Therefore, we’ve also created support and resources for those who have lost their mothers and mother figures.
This allows anyone to celebrate parental memories without feeling excluded from what’s become a huge holiday across the world.
Of course, delivering empathetic, sensitive, and supportive content is only the beginning of socially responsible marketing.
You’ll also want to make sure you’re protecting the environment, using your platforms for good, and partnering with other responsible parties and vendors.
Oh, and your content needs to exude gratitude while encouraging curiosity, understanding, and learning.
Is this a big task?
It’s a never-ending journey.
When handled appropriately and thoughtfully, however, socially responsible marketing can become “marketing that doesn’t feel like marketing.”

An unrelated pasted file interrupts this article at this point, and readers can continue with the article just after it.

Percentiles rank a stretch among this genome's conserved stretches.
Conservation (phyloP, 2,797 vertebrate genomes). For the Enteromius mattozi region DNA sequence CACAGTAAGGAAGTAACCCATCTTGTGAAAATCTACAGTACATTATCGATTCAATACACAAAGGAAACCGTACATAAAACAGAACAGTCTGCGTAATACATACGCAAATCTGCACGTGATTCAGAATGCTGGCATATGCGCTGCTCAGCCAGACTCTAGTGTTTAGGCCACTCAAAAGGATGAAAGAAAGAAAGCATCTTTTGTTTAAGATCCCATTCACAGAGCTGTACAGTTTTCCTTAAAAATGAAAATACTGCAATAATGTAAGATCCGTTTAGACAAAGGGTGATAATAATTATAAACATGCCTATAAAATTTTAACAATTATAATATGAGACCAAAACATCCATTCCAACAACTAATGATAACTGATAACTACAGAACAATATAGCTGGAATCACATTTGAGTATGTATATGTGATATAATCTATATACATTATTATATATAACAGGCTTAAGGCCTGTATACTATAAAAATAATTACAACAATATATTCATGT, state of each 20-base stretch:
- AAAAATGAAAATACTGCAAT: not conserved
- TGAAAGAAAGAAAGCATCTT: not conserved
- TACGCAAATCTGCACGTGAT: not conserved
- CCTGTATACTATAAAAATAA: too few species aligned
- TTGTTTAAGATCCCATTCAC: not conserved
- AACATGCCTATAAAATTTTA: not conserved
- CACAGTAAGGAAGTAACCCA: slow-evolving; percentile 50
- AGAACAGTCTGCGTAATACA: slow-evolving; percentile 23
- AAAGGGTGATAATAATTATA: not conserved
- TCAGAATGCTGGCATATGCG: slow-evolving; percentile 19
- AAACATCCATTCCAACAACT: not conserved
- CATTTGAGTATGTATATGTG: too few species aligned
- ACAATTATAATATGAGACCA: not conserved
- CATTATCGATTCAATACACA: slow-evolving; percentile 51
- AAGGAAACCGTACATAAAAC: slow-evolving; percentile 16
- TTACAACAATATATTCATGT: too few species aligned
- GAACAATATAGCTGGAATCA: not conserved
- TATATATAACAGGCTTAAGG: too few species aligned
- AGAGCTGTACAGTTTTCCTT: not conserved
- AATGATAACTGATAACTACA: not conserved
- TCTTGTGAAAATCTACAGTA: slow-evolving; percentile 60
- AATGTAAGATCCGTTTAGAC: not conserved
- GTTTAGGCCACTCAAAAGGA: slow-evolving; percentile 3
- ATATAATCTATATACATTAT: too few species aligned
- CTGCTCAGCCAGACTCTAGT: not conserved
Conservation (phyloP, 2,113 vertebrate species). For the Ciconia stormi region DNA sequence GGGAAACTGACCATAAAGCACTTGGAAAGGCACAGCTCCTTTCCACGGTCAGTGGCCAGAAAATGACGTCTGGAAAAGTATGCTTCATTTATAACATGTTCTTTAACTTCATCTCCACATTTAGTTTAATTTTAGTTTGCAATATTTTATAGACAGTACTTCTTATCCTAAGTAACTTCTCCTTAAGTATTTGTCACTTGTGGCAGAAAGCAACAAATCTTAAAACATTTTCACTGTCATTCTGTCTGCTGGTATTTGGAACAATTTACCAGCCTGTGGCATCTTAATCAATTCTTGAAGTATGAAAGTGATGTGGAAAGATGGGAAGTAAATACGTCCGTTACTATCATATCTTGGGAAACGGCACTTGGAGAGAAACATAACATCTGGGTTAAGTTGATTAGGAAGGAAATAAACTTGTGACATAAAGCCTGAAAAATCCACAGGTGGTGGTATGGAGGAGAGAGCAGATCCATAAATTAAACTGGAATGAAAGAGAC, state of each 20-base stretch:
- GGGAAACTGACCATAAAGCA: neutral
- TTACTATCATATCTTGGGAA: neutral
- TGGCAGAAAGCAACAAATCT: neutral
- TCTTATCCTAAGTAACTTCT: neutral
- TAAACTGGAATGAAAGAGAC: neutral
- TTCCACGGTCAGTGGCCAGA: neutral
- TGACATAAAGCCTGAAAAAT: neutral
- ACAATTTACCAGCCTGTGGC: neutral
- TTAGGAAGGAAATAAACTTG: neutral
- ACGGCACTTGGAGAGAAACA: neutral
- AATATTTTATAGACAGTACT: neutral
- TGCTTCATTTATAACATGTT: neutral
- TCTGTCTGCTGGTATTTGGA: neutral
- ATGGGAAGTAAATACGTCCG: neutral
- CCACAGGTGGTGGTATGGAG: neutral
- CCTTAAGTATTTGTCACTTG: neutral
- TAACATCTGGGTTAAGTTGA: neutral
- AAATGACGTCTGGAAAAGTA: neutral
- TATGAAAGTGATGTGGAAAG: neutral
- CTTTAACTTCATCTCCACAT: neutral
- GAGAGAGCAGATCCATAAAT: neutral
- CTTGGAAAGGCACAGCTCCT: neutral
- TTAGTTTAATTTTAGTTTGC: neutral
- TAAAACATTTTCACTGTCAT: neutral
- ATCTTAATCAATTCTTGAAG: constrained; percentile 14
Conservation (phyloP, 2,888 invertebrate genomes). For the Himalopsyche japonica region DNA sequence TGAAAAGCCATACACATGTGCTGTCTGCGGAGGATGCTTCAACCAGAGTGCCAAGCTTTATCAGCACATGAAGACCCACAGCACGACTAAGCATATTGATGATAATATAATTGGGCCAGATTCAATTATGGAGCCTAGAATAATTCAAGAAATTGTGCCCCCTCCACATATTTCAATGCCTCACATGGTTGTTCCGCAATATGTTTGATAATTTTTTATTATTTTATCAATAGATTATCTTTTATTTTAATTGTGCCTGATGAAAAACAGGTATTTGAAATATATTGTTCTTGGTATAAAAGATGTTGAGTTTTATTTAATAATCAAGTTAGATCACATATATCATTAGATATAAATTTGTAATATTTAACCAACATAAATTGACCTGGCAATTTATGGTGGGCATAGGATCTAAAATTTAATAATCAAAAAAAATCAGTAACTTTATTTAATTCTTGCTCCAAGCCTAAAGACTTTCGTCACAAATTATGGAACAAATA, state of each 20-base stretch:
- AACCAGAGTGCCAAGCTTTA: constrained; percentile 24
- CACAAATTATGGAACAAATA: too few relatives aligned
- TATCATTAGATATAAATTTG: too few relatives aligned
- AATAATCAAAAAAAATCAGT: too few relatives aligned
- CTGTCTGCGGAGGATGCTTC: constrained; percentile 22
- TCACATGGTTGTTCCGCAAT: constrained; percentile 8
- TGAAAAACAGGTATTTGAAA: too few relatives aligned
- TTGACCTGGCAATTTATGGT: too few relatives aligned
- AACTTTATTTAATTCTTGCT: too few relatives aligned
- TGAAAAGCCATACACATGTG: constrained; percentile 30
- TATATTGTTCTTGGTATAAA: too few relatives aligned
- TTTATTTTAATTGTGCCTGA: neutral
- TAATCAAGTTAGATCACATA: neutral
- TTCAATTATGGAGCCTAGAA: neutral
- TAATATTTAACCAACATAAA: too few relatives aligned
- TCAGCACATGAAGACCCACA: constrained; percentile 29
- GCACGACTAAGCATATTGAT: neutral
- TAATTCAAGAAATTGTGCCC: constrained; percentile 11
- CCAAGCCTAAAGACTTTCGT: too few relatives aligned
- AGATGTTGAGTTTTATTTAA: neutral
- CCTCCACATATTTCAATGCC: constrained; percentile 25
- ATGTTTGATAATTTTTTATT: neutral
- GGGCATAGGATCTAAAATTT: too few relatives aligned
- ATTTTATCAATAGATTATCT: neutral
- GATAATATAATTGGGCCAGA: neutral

And that’s a good thing.
After all, no consumer wants to feel like a number in a database.
Six of the Best Ways to Humanize Your Marketing
If you’re trying to humanize your brand through social responsibility and purpose-driven marketing, apply the following strategies.
They’ll help to apply human-centered design principles to your marketing and advertising plans.
Showcase Your Employees
What better way to make your brand come to life than to showcase that it’s made up of diverse, interesting employees?
Allow your people to shine on social, feature their work on videos, and construct blog posts around how they’re bringing your brand mission to the forefront of their work.
Sharing behind-the-scenes content is one way to achieve this.
For a terrific example of a brand that’s creating this kind of content, check out Lush’s YouTube channel.
The cosmetics brand’s videos give an insider look at how Lush’s top products are made—and, more importantly, the humans who are making them.
Dust Off Your Corporate Tone
Does your company tone seem a little dated or lacking in authenticity?
It might be time for a change.
Know that it’s never too late to try something new, especially if your corporate image has evolved after the pandemic.
Looking for inspiration?
Take a tip from State Farm’s marketing campaigns.
The company uses everything from babies to pets to snag heartstrings.
However, its tone always remains relatable and relaxing—and never pushy.